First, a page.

“The Year long “Whisper Project”, which led up to the Performance Artwork, (with San Diego performance artist Sharon Allen [10][11] acting as assistant director), began with an image – a procession of elderly women dressed in white moving down the vast beach. It culminated with 154 women (between the ages of 65 to 99 from diverse ethnicities and backgrounds) seated at white cloth-covered tables in the sand, using the San Diego (La Jolla) beaches as a forum in which they discussed their experiences by responding to prepared questions the audience heard a collage of the women’s voices, thanks to sound composer Susan Stone, through loudspeakers on the clips above, and later joined the performers below." [12] Lacy’s later project, “Whisper Minnesota” culminated in one of her best know public tableaus, “ The Crystal Quilt”, which enlarged upon the concepts of this earlier project.[13]

Margot Mifflin’s interview with Suzanne lacy, “From A Whisper To A Shout: Suzanne Lacy Talks About Art As A Network For Women’s Voices appeared in High Performance Magazine,[14] in 1984 immediately after "Whisper, The Waves, The Wind", one of her most visually stunning public tableaus took place. “From the whisper of women’s voices on a beach to a shout of rage on the steps of City Hall, Suzanne Lacy’s Art is one of alchemy and exorcism, celebration and condemnation” wrote Mifflin, “Lacy is an outspoken feminist, activist, and shrewd community organizer who uses performance to demonstrate possibilities for the future of women’s interaction and independents. While the backbone of her art is feminism, Lucy’s aesthetic sensibility informs her work as dramatically as her ideology.”

Mifflin asked Lacy to talk about her teaching philosophy and methodology at The Woman’s Building and Lacy responded, “I used performance as a way of obtaining inner material – a means to issues and personal information a woman would want to deal with. All that information is different for every individual, and the real job of any art teacher is to help a student tap into that inner source. The second part of my teaching involved creating a language to express the content of these discoveries. As for methodology, I asked people to assume characters – your worst fantasy, you’re most exciting vision of yourself . . . We did things based on relationships, collaborations with other women, or pieces involving someone unlike yourself.”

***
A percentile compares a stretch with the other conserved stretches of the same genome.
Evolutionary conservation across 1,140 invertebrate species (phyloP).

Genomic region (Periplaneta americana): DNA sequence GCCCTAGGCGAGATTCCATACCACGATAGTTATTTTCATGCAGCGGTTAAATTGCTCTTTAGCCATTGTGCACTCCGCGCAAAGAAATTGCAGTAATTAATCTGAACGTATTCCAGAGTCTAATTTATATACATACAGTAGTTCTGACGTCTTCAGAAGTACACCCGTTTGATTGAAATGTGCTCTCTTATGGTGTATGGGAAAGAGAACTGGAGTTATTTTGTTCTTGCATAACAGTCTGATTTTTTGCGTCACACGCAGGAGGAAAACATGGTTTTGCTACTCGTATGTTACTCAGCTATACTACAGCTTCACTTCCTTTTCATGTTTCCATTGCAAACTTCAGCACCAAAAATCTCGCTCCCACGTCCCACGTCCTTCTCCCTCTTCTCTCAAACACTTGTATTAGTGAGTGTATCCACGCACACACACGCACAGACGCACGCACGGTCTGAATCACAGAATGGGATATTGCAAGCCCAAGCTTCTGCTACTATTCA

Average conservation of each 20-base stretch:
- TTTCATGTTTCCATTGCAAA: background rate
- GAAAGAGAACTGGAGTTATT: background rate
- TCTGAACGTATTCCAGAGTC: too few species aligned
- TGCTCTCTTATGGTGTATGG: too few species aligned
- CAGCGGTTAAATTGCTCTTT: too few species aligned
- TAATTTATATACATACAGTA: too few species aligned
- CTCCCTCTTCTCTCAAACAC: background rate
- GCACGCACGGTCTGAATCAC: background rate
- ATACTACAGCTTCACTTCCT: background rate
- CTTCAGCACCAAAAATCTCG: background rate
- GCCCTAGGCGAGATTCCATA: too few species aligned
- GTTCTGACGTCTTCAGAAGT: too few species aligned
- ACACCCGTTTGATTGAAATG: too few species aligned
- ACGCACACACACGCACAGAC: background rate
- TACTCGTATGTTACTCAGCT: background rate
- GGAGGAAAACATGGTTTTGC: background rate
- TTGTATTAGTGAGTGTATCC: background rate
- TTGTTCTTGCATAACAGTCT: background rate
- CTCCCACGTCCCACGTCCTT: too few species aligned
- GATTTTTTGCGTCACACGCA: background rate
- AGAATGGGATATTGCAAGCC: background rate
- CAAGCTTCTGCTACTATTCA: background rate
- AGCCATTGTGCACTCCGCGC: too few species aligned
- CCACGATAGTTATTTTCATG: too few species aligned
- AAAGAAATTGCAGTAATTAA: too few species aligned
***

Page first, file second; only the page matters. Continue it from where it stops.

Lacy believes that her work cannot be re-enacted literally based on its immediate response to specific times and places. However, as many issues remain current it is possible to "re-think" works in new contexts. Like Crystal Quilt, Silver Action concerns older women, a re-creation produced for the opening of The Tanks, a new performance space at Tate Modern. Silver Action took place in February 2013 at the Tate Modern Gallery in London and featured 400 women over the age of 60 discussing their past activism on women's issues and the future of such activism, as well as issues women face as they age.[15]

Between 1991 and 2001 Lacy staged The Oakland Projects, a community performance art project, with contributions from TEAM (Teens, Educators, Artists, Media Makers). The Oakland Projects aimed to engage Oakland, CA youth through consciousness-raising. Oakland youth participated in performance art aimed at issues such as police brutality, social injustice, and education. Participants did not ‘perform’ in the traditional sense, but instead performed the social stereotypes available in their community.[16]